Our scoping review will build on these prior reviews to address knowledge gaps in how the wide-ranging effects of climate change, both acute and protracted, affect the range of sexual health outcomes among all genders and global contexts. Specifically, it will address the following research question: what is known in the literature about the associations between climate change and sexual health?

Methods and analysis

This scoping review explores the linkages between climate change and sexual health using the framework developed by Arksey and O’Malley79 and further developed by the Joanna Briggs Institute.75 80 The reporting for this review will also follow the guidelines outlined in the Preferred Reporting Items for Systematic Review and Meta-Analysis extension for scoping reviews (PRISMA-ScR).81 82

Defining sexual health

The search strategy and eligibility criteria pertaining to sexual health were informed by the WHO’s framework for operationalising sexual health.72 73 The WHO identifies sexual and reproductive health as distinct but inter-related concepts. While sexual health may encompass a person’s fertility capacity and status, it also includes periods in advance of and following a person’s reproductive years.73 As such, we focus this review on the four sexual health intervention areas from the WHO framework72 73: (1) comprehensive sexuality education and information (including information on sexuality and reproduction, and empowerment and skills for enacting informed choices regarding sexuality and sexual health); (2) SGBV experiences and access to prevention, support and care (this includes violence targeting any gender, including sexual and gender minorities; and physical, sexual and/or emotional violence); (3) preventing and controlling HIV infection and other STIs (this includes oral, anal and vaginal transmission; STIs including gonorrhoea, syphilis, HIV, chlamydia and herpes simplex virus; and access to testing, prevention and treatment); and (4) sexual function and psychosexual counselling (including addressing psychological, physical, physiological, and interpersonal factors associated with sexual concerns and sexual satisfaction).72 73 The search strategy specifically includes search terms related to HIV in addition to those related to STIs more broadly, as is outlined in the framework.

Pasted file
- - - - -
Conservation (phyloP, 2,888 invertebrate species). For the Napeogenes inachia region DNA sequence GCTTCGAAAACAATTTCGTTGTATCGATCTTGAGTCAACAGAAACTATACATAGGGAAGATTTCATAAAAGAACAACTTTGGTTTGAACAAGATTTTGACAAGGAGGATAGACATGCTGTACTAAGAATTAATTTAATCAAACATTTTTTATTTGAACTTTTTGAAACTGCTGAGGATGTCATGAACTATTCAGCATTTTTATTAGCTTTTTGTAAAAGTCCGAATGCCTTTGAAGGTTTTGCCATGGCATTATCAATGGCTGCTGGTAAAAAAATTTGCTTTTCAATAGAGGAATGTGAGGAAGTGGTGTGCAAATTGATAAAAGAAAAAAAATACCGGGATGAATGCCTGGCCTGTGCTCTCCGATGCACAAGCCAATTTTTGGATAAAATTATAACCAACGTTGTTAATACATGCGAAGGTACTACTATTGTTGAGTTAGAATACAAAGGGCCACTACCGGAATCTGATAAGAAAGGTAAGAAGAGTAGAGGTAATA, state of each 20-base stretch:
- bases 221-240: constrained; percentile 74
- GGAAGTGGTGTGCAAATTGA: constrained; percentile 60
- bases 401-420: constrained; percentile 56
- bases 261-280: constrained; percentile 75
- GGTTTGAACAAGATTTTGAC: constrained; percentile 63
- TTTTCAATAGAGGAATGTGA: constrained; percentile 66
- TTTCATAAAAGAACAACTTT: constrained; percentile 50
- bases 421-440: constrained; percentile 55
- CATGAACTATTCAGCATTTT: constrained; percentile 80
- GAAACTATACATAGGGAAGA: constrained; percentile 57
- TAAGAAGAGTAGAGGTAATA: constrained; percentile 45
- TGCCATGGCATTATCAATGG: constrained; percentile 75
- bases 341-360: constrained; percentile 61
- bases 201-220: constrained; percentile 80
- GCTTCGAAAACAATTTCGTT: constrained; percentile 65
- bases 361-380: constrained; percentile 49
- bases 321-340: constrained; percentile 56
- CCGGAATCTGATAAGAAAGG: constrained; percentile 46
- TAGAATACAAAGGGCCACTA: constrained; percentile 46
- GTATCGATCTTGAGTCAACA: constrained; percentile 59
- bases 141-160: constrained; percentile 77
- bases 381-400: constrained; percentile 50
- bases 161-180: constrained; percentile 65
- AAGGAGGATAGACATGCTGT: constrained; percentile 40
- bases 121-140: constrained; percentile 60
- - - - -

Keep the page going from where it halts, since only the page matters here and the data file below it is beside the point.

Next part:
Defining climate change: extreme weather events

The search strategy and eligibility criteria pertaining to climate change were informed by the field of planetary health4 and the work of Bell et al on extreme weather events.3 Though there is no single definition of an extreme weather event, researchers within the field of climate change have suggested that this can be broadly defined as ‘climate-related events that rarely occur at a given location or have significant socioeconomic impacts.’3 We will follow examples provided by Bell et al who identify droughts, heat waves, wildfires, dust storms, hurricanes, flooding rains, coastal flooding and storm surges as comprising extreme weather events, specifically due to their identified linkages to climate change.3